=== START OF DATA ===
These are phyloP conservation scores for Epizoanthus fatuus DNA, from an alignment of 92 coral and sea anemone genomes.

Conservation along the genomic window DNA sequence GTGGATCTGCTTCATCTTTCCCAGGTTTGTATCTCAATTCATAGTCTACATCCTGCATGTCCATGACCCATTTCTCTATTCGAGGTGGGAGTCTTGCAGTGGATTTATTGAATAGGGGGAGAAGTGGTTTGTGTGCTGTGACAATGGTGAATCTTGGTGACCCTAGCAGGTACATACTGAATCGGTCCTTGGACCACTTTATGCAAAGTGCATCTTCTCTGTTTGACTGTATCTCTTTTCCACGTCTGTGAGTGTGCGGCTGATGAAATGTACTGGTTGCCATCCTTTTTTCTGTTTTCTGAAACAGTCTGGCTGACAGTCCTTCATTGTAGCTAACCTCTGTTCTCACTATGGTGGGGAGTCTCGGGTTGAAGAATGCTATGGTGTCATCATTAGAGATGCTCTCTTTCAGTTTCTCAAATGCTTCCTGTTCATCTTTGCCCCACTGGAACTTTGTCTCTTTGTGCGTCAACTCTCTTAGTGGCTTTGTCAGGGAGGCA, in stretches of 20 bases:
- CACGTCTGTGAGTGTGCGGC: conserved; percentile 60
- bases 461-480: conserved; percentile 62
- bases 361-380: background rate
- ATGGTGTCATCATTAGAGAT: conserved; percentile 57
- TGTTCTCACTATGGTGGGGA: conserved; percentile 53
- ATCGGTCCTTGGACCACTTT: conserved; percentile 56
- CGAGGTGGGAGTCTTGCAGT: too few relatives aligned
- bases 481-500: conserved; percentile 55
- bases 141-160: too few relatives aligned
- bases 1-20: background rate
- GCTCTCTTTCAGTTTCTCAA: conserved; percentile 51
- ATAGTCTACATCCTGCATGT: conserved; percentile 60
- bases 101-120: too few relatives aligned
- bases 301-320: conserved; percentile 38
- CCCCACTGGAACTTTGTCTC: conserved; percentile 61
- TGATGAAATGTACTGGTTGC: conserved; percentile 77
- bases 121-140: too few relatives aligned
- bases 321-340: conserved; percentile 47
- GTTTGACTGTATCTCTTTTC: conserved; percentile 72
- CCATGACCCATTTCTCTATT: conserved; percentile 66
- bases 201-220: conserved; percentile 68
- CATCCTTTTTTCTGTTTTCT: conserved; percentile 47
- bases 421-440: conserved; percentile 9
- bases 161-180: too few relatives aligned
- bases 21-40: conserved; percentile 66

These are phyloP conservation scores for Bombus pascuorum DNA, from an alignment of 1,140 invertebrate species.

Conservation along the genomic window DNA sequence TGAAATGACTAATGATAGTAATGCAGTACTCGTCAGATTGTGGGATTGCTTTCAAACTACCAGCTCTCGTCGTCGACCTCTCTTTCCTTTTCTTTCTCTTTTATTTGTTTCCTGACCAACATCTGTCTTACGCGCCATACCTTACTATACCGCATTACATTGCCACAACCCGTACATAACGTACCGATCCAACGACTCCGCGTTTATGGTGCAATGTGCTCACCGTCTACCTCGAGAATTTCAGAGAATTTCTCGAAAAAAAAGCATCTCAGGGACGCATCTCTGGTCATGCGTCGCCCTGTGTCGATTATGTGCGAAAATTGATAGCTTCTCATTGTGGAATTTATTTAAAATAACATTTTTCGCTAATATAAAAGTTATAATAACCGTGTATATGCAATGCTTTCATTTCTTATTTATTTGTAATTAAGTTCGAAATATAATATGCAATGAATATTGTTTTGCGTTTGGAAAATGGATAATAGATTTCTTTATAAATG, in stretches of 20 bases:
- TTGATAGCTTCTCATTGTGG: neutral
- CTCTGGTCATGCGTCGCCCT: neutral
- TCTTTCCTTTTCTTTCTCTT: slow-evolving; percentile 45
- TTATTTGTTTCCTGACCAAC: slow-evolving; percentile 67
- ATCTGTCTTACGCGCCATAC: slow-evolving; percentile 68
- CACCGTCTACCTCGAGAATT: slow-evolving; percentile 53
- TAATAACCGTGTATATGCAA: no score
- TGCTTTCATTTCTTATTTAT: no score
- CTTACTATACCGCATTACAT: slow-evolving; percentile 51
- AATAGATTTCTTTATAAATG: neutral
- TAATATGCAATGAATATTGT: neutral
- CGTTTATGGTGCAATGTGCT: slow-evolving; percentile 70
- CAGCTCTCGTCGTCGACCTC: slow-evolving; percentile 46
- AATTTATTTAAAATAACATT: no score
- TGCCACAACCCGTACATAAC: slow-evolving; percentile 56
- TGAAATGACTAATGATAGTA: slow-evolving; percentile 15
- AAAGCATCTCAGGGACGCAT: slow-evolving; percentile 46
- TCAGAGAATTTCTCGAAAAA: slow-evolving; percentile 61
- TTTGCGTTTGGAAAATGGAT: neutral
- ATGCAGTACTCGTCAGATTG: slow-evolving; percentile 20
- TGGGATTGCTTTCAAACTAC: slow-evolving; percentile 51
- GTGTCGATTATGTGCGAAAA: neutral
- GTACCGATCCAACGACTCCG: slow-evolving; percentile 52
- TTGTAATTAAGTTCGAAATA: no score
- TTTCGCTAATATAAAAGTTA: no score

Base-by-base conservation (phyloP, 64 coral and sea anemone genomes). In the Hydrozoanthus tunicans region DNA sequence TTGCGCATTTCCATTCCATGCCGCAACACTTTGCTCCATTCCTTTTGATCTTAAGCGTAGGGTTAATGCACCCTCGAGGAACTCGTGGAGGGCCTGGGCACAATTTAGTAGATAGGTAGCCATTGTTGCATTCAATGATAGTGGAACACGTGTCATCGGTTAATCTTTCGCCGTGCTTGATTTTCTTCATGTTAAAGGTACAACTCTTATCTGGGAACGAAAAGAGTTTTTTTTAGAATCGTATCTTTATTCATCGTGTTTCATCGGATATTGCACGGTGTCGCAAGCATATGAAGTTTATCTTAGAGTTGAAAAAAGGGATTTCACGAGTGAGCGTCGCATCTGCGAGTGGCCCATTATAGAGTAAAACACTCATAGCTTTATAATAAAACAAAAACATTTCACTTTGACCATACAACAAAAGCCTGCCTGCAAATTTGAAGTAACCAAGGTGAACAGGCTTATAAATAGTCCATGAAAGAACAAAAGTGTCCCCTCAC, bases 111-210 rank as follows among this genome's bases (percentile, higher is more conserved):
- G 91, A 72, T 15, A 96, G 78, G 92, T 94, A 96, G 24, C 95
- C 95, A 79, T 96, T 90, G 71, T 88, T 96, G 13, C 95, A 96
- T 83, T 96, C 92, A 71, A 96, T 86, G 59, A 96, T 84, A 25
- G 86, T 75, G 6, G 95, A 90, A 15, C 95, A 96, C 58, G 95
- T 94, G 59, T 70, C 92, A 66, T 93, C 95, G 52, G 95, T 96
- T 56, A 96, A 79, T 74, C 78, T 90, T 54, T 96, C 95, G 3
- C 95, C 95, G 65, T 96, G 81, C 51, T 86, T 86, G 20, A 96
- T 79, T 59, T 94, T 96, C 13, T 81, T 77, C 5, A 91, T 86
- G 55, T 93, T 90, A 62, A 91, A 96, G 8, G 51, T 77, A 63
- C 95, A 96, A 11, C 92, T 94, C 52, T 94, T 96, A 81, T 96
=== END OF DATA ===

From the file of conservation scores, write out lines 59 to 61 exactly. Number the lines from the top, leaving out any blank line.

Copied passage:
- G 86, T 75, G 6, G 95, A 90, A 15, C 95, A 96, C 58, G 95
- T 94, G 59, T 70, C 92, A 66, T 93, C 95, G 52, G 95, T 96
- T 56, A 96, A 79, T 74, C 78, T 90, T 54, T 96, C 95, G 3